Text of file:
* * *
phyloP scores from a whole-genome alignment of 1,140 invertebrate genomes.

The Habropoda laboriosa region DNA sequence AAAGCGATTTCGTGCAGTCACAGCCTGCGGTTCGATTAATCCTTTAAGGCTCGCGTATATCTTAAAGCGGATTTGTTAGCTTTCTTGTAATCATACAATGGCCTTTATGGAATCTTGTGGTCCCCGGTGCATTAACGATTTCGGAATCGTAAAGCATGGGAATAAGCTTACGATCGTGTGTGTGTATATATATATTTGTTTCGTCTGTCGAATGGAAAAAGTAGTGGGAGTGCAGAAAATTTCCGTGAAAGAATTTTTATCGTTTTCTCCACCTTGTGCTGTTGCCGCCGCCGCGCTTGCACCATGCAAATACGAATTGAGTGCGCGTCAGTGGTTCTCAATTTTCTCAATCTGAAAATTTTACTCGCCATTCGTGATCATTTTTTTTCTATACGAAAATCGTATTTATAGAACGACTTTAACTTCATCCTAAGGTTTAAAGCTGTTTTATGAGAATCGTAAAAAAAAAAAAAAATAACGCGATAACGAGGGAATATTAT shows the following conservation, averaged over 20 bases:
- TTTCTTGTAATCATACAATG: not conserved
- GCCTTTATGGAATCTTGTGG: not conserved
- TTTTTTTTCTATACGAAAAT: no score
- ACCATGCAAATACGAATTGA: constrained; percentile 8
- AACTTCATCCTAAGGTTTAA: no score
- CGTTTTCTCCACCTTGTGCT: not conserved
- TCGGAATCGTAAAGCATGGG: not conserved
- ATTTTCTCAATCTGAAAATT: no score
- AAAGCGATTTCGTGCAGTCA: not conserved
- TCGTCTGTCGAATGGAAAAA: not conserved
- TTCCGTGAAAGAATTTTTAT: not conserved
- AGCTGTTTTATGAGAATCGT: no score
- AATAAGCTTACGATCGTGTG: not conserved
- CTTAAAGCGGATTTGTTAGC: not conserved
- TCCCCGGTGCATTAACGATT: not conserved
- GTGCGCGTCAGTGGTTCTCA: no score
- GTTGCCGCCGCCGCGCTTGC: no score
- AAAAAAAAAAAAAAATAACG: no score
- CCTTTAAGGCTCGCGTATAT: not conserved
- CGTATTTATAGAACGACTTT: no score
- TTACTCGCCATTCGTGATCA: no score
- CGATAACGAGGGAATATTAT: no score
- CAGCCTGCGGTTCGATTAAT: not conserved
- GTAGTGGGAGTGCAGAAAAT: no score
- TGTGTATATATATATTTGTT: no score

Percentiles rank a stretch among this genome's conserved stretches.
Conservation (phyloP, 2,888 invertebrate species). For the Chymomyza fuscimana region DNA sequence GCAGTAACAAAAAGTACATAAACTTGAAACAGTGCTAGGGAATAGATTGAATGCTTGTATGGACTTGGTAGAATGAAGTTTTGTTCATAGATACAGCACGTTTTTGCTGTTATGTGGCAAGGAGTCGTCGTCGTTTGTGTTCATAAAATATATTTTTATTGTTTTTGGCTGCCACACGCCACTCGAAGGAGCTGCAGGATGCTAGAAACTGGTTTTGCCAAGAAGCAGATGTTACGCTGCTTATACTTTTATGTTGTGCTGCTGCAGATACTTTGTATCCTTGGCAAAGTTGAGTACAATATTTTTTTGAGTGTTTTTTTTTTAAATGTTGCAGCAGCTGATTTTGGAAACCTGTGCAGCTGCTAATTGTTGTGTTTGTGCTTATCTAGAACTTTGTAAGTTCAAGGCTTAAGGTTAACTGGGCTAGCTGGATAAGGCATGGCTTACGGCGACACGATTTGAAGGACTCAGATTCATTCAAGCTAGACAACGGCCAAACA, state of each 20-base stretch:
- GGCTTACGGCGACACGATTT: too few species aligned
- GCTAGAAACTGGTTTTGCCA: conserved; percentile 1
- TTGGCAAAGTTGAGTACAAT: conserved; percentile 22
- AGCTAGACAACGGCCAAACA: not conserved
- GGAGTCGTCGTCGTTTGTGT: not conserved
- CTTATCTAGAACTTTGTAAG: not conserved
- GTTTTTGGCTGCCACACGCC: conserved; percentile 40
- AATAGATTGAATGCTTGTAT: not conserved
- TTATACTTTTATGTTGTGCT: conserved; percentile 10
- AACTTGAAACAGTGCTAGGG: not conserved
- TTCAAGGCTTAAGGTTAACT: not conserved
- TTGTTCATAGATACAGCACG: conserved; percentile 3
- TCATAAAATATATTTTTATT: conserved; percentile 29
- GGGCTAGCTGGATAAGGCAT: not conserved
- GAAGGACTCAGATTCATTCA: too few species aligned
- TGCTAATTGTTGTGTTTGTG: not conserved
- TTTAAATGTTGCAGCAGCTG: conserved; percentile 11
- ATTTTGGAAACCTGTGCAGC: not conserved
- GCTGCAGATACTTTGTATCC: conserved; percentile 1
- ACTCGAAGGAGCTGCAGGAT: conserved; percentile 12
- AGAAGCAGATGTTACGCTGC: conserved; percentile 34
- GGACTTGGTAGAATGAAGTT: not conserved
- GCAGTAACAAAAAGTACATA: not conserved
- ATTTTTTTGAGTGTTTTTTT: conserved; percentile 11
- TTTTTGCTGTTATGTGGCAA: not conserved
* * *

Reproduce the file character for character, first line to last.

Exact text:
phyloP scores from a whole-genome alignment of 1,140 invertebrate genomes.

The Habropoda laboriosa region DNA sequence AAAGCGATTTCGTGCAGTCACAGCCTGCGGTTCGATTAATCCTTTAAGGCTCGCGTATATCTTAAAGCGGATTTGTTAGCTTTCTTGTAATCATACAATGGCCTTTATGGAATCTTGTGGTCCCCGGTGCATTAACGATTTCGGAATCGTAAAGCATGGGAATAAGCTTACGATCGTGTGTGTGTATATATATATTTGTTTCGTCTGTCGAATGGAAAAAGTAGTGGGAGTGCAGAAAATTTCCGTGAAAGAATTTTTATCGTTTTCTCCACCTTGTGCTGTTGCCGCCGCCGCGCTTGCACCATGCAAATACGAATTGAGTGCGCGTCAGTGGTTCTCAATTTTCTCAATCTGAAAATTTTACTCGCCATTCGTGATCATTTTTTTTCTATACGAAAATCGTATTTATAGAACGACTTTAACTTCATCCTAAGGTTTAAAGCTGTTTTATGAGAATCGTAAAAAAAAAAAAAAATAACGCGATAACGAGGGAATATTAT shows the following conservation, averaged over 20 bases:
- TTTCTTGTAATCATACAATG: not conserved
- GCCTTTATGGAATCTTGTGG: not conserved
- TTTTTTTTCTATACGAAAAT: no score
- ACCATGCAAATACGAATTGA: constrained; percentile 8
- AACTTCATCCTAAGGTTTAA: no score
- CGTTTTCTCCACCTTGTGCT: not conserved
- TCGGAATCGTAAAGCATGGG: not conserved
- ATTTTCTCAATCTGAAAATT: no score
- AAAGCGATTTCGTGCAGTCA: not conserved
- TCGTCTGTCGAATGGAAAAA: not conserved
- TTCCGTGAAAGAATTTTTAT: not conserved
- AGCTGTTTTATGAGAATCGT: no score
- AATAAGCTTACGATCGTGTG: not conserved
- CTTAAAGCGGATTTGTTAGC: not conserved
- TCCCCGGTGCATTAACGATT: not conserved
- GTGCGCGTCAGTGGTTCTCA: no score
- GTTGCCGCCGCCGCGCTTGC: no score
- AAAAAAAAAAAAAAATAACG: no score
- CCTTTAAGGCTCGCGTATAT: not conserved
- CGTATTTATAGAACGACTTT: no score
- TTACTCGCCATTCGTGATCA: no score
- CGATAACGAGGGAATATTAT: no score
- CAGCCTGCGGTTCGATTAAT: not conserved
- GTAGTGGGAGTGCAGAAAAT: no score
- TGTGTATATATATATTTGTT: no score

Percentiles rank a stretch among this genome's conserved stretches.
Conservation (phyloP, 2,888 invertebrate species). For the Chymomyza fuscimana region DNA sequence GCAGTAACAAAAAGTACATAAACTTGAAACAGTGCTAGGGAATAGATTGAATGCTTGTATGGACTTGGTAGAATGAAGTTTTGTTCATAGATACAGCACGTTTTTGCTGTTATGTGGCAAGGAGTCGTCGTCGTTTGTGTTCATAAAATATATTTTTATTGTTTTTGGCTGCCACACGCCACTCGAAGGAGCTGCAGGATGCTAGAAACTGGTTTTGCCAAGAAGCAGATGTTACGCTGCTTATACTTTTATGTTGTGCTGCTGCAGATACTTTGTATCCTTGGCAAAGTTGAGTACAATATTTTTTTGAGTGTTTTTTTTTTAAATGTTGCAGCAGCTGATTTTGGAAACCTGTGCAGCTGCTAATTGTTGTGTTTGTGCTTATCTAGAACTTTGTAAGTTCAAGGCTTAAGGTTAACTGGGCTAGCTGGATAAGGCATGGCTTACGGCGACACGATTTGAAGGACTCAGATTCATTCAAGCTAGACAACGGCCAAACA, state of each 20-base stretch:
- GGCTTACGGCGACACGATTT: too few species aligned
- GCTAGAAACTGGTTTTGCCA: conserved; percentile 1
- TTGGCAAAGTTGAGTACAAT: conserved; percentile 22
- AGCTAGACAACGGCCAAACA: not conserved
- GGAGTCGTCGTCGTTTGTGT: not conserved
- CTTATCTAGAACTTTGTAAG: not conserved
- GTTTTTGGCTGCCACACGCC: conserved; percentile 40
- AATAGATTGAATGCTTGTAT: not conserved
- TTATACTTTTATGTTGTGCT: conserved; percentile 10
- AACTTGAAACAGTGCTAGGG: not conserved
- TTCAAGGCTTAAGGTTAACT: not conserved
- TTGTTCATAGATACAGCACG: conserved; percentile 3
- TCATAAAATATATTTTTATT: conserved; percentile 29
- GGGCTAGCTGGATAAGGCAT: not conserved
- GAAGGACTCAGATTCATTCA: too few species aligned
- TGCTAATTGTTGTGTTTGTG: not conserved
- TTTAAATGTTGCAGCAGCTG: conserved; percentile 11
- ATTTTGGAAACCTGTGCAGC: not conserved
- GCTGCAGATACTTTGTATCC: conserved; percentile 1
- ACTCGAAGGAGCTGCAGGAT: conserved; percentile 12
- AGAAGCAGATGTTACGCTGC: conserved; percentile 34
- GGACTTGGTAGAATGAAGTT: not conserved
- GCAGTAACAAAAAGTACATA: not conserved
- ATTTTTTTGAGTGTTTTTTT: conserved; percentile 11
- TTTTTGCTGTTATGTGGCAA: not conserved